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Eur Surg Res. 1992;24 Suppl 1:40-54.

Acute experimental hemorrhagic-necrotizing pancreatitis induced by feeding a choline-deficient, ethionine-supplemented diet. Methodology and standards.

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Department of Medicine, Heinrich-Heine-University Düsseldorf, FRG.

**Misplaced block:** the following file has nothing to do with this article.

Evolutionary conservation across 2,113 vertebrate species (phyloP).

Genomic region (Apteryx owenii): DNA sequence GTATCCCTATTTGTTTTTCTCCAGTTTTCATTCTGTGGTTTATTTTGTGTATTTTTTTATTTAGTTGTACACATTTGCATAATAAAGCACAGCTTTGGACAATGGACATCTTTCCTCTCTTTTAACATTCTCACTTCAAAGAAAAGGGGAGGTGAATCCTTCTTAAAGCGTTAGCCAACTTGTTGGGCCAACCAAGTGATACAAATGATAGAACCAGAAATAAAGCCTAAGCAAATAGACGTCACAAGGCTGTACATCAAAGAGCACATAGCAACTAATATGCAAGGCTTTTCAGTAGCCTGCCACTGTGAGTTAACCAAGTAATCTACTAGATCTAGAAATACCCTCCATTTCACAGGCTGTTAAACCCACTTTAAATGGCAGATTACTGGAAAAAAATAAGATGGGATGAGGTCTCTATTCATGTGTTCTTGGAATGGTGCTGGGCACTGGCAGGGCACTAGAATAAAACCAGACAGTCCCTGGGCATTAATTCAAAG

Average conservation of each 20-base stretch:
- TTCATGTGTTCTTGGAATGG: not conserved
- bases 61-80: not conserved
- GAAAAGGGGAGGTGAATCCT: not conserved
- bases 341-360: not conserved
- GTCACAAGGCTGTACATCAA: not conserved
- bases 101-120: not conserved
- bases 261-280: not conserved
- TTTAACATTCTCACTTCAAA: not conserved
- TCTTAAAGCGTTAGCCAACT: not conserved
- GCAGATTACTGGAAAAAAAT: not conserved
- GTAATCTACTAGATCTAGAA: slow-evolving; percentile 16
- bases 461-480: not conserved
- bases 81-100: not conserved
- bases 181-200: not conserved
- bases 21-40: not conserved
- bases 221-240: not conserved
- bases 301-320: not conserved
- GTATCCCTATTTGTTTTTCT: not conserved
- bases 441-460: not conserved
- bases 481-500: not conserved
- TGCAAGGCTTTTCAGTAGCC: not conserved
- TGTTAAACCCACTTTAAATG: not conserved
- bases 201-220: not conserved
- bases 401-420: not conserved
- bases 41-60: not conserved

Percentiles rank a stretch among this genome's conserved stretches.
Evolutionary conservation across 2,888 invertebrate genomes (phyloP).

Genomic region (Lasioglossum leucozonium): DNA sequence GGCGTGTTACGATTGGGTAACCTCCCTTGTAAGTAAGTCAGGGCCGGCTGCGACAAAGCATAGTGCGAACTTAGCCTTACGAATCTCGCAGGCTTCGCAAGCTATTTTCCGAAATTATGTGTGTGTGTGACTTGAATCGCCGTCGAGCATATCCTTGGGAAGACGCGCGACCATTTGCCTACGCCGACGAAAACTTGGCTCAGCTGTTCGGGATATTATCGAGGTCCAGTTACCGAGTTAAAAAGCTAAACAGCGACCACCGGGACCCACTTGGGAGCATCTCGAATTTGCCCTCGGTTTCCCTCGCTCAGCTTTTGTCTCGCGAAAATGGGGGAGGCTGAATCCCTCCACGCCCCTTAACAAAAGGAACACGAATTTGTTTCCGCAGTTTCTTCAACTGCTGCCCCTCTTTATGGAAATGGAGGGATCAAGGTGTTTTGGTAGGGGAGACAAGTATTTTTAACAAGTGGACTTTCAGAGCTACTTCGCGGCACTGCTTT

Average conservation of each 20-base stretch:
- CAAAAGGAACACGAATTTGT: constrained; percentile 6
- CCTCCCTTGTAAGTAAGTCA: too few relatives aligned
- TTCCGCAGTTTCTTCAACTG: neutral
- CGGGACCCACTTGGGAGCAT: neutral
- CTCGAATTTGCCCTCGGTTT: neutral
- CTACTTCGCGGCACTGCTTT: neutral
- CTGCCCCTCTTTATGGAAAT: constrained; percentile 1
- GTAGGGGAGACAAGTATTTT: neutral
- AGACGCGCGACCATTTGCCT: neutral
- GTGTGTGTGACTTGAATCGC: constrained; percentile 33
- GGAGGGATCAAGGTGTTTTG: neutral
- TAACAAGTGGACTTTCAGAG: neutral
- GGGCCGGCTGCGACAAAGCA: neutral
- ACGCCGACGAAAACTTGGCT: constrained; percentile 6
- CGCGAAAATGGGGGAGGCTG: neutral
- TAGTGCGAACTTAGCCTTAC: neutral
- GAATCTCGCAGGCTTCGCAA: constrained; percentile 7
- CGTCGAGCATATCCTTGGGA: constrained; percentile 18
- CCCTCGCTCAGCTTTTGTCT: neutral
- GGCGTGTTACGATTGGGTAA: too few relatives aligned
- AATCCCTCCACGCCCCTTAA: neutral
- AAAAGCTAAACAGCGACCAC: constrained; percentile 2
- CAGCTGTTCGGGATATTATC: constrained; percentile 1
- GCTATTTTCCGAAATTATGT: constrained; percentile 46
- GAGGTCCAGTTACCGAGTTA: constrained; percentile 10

The present work evaluates the methodology and standards of acute hemorrhagic-necrotizing pancreatitis induced by feeding a choline-deficient, ethionine-supplemented (CDE) diet to mice. The diet model appears to be a good approximation of severe necrotizing human pancreatitis. Both the gross and histological appearance of the pancreatic and peripancreatic inflammation as well as the clinical and biochemical course of diet-induced pancreatitis resemble human disease. By limiting the period of feeding the diet, one can control the mortality at any desired level between 0 and 100%. Ascites, acidosis, hypoxia and hypovolemia occur in this model as well as in human pancreatitis. The time course of the morphological and biochemical alterations have extensively been studied and are, thus, well defined in this model. Despite the differences in pathogenesis of pancreatitis induced in this model versus human disease, the experimental pancreatitis and clinical pancreatitis share several pathophysiologic features. Therefore, the model is suitable to study pathophysiologic aspects of this disease. The diet model is particularly well suitable to study the potential for new therapeutic substances. The small size of the animals used, however, is a limitation for the evaluation of surgical procedures and of new diagnostic tools. Several pitfalls and problems have to be considered in order to obtain valuable data. The amount of injury produced by the CDE diet depends critically on sex, age and weight of the mice. Special care has to be taken to guarantee that the intake of the CDE diet is identical between different experimental groups. Therefore, each set of experiments needs to include a separate control group of mice which receive the CDE diet without any other special treatment. The potential benefit of an experimental therapy can be assessed by measuring survival, various biochemical and histological features, and alterations in hematocrit, pH and blood gases.

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